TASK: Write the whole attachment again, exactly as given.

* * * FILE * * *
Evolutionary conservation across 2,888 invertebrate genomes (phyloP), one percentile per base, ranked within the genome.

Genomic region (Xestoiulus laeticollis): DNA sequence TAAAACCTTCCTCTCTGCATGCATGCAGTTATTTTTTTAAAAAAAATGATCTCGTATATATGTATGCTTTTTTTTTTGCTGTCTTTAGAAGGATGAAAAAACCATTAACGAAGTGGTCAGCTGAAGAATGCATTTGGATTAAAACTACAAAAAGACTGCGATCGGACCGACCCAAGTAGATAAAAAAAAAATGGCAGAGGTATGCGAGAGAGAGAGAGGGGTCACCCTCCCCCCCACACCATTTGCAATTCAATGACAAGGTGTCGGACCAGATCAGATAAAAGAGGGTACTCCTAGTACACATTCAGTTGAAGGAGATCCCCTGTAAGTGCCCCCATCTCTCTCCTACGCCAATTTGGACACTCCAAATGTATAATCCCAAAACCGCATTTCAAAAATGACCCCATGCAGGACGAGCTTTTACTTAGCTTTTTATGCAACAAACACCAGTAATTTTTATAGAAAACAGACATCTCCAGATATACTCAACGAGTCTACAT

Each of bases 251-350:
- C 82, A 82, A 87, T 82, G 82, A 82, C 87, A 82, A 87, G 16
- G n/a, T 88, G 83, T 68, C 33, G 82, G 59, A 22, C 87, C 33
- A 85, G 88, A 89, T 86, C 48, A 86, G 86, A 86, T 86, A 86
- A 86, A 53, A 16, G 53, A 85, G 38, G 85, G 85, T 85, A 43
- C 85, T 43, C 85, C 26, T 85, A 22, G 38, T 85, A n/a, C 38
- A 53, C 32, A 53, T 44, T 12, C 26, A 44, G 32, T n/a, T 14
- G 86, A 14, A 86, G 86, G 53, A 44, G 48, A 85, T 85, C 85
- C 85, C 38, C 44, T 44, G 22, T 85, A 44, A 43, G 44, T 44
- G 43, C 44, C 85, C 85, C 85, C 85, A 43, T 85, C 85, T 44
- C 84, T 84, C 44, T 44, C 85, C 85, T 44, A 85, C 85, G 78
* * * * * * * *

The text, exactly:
Evolutionary conservation across 2,888 invertebrate genomes (phyloP), one percentile per base, ranked within the genome.

Genomic region (Xestoiulus laeticollis): DNA sequence TAAAACCTTCCTCTCTGCATGCATGCAGTTATTTTTTTAAAAAAAATGATCTCGTATATATGTATGCTTTTTTTTTTGCTGTCTTTAGAAGGATGAAAAAACCATTAACGAAGTGGTCAGCTGAAGAATGCATTTGGATTAAAACTACAAAAAGACTGCGATCGGACCGACCCAAGTAGATAAAAAAAAAATGGCAGAGGTATGCGAGAGAGAGAGAGGGGTCACCCTCCCCCCCACACCATTTGCAATTCAATGACAAGGTGTCGGACCAGATCAGATAAAAGAGGGTACTCCTAGTACACATTCAGTTGAAGGAGATCCCCTGTAAGTGCCCCCATCTCTCTCCTACGCCAATTTGGACACTCCAAATGTATAATCCCAAAACCGCATTTCAAAAATGACCCCATGCAGGACGAGCTTTTACTTAGCTTTTTATGCAACAAACACCAGTAATTTTTATAGAAAACAGACATCTCCAGATATACTCAACGAGTCTACAT

Each of bases 251-350:
- C 82, A 82, A 87, T 82, G 82, A 82, C 87, A 82, A 87, G 16
- G n/a, T 88, G 83, T 68, C 33, G 82, G 59, A 22, C 87, C 33
- A 85, G 88, A 89, T 86, C 48, A 86, G 86, A 86, T 86, A 86
- A 86, A 53, A 16, G 53, A 85, G 38, G 85, G 85, T 85, A 43
- C 85, T 43, C 85, C 26, T 85, A 22, G 38, T 85, A n/a, C 38
- A 53, C 32, A 53, T 44, T 12, C 26, A 44, G 32, T n/a, T 14
- G 86, A 14, A 86, G 86, G 53, A 44, G 48, A 85, T 85, C 85
- C 85, C 38, C 44, T 44, G 22, T 85, A 44, A 43, G 44, T 44
- G 43, C 44, C 85, C 85, C 85, C 85, A 43, T 85, C 85, T 44
- C 84, T 84, C 44, T 44, C 85, C 85, T 44, A 85, C 85, G 78